Mr. Joseph Hampton Rich was the founding face and sole manager of the Boone Trail Highway and Memorial Association during its 25-year history between 1913 and 1938. Mr. Rich was born on July 14, 1874 in Davie County, NC to Samuel Chase Rich and Bettie Caroline McMahon Rich. His birthplace is associated with Boone-Bryan families of colonial North Carolina.
Mr. Rich graduated from the College at Wake Forest in the Class of 1898, the year the U.S. Battleship Maine was sunk in Havana Harbor, Cuba and the subsequent Spanish-American War. He attended the Baptist Seminary in Louisville, Kentucky. In 1901, he married Miss Ina Bagby and to this union were born four children: Catherine, Edith, Charles and Frederick.
He had several careers: public school teacher, newspaper publisher, business representative, and preacher besides his long service with the Boone Memorial Association. He concluded his professional life as Clerk Librarian for the North Carolina State Senate. He was an advocate for improved highways: he was a speaker at the National Good Roads Congress meeting in Niagara Falls, NY in 1910; he organized local NC school students in maintaining rural gravel roads with their own farm animal teams (a program that eventually became the Highway Safety Patrol in schools across the nation).
In 1913, Mr. Rich was the visionary that brought together businessmen and civic leaders in North Wilkesboro, NC to form The Boone Trail Highway & Memorial Association. Their primary objective was to build "an arterial highway to reclaim the counties of the northwestern part of the state (NC)." Whereas Daniel Boone, a transplanted native son (born in PA, raised in NC) was a historic trail-blazer, Mr. Rich sought his aid in being a modern highway-builder.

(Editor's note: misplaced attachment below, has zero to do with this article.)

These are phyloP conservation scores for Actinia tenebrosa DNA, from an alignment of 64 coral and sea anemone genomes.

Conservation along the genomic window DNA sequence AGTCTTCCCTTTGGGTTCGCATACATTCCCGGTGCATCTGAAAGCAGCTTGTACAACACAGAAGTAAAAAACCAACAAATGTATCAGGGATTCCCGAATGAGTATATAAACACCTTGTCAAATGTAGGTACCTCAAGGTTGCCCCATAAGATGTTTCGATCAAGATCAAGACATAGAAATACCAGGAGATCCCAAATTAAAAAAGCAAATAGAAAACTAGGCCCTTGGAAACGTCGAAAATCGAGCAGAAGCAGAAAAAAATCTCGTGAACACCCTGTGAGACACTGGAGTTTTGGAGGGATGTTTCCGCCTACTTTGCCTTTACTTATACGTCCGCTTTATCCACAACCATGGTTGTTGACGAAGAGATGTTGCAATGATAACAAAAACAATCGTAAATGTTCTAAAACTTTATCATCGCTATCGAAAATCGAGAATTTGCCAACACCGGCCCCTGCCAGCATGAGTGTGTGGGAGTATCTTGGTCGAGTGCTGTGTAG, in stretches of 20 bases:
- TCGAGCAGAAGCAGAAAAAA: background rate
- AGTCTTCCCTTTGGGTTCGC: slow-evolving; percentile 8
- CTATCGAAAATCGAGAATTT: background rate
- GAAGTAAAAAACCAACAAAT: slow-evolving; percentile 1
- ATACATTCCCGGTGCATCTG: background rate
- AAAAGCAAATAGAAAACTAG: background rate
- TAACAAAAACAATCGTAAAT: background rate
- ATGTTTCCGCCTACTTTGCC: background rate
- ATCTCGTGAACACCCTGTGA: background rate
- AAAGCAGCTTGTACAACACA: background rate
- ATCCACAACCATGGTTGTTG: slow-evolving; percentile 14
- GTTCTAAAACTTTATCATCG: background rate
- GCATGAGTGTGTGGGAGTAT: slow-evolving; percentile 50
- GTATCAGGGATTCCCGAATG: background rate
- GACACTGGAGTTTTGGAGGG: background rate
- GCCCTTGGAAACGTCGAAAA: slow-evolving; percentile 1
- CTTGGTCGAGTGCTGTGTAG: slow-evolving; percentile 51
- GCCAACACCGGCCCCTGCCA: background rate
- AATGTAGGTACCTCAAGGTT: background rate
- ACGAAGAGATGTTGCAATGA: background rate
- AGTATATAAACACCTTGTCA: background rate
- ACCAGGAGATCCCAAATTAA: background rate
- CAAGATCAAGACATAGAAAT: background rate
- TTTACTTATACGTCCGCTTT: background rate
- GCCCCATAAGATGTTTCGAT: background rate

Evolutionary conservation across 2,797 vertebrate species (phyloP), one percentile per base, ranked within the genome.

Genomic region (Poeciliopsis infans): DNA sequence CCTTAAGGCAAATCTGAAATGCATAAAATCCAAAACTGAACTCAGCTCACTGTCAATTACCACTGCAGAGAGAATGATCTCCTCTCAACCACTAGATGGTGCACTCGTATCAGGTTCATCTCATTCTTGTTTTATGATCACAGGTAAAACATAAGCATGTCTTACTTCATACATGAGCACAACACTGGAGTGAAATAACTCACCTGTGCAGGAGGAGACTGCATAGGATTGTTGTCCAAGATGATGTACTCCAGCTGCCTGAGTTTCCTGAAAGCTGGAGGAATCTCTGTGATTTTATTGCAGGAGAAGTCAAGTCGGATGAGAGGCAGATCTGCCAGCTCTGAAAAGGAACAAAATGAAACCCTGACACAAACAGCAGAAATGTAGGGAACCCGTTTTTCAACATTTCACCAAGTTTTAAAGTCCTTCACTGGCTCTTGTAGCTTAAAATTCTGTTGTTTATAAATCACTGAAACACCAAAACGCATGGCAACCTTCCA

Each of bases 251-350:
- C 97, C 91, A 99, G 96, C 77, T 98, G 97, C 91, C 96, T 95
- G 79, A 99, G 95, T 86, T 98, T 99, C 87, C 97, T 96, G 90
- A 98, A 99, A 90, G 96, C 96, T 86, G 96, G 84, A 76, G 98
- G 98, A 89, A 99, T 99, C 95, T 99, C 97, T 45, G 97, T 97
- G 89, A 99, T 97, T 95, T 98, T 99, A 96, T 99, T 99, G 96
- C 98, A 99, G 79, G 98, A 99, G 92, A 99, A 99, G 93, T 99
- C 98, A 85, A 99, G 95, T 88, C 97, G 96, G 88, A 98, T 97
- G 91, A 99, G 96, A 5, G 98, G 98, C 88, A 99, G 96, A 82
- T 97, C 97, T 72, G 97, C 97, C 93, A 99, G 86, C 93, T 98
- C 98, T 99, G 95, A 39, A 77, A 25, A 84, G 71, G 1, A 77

Soon the Association added the goals of patriotism, education, memorializing the sailors lost on the Battleship Maine, and building a transcontinental highway to the memory of Daniel Boone, America's foremost pioneer hero: a soldier, statesman, conservationist, family man, and Christian.
The book, Rich Man: Daniel Boone, describes Mr. Rich's many other labors and memorials. He was a man proud of his heritage and dedicated a great part of his life to passing on America's positve patriotic legacy to the following generations. He erected monuments to last as they displayed historical tribute to communities across the nation. He was a man of merit and is here remembered as a great citizen-servant.
His footstone indicates he died on December 1, 1949. It notes that his final resting place in the cemetery of Eaton's Baptist Church near Cana, NC is "at the end of the trail." His headstone is the familiar shape of a large indian arrowhead, as he frequently used for his monuments along the memorial Boone Trail Highway.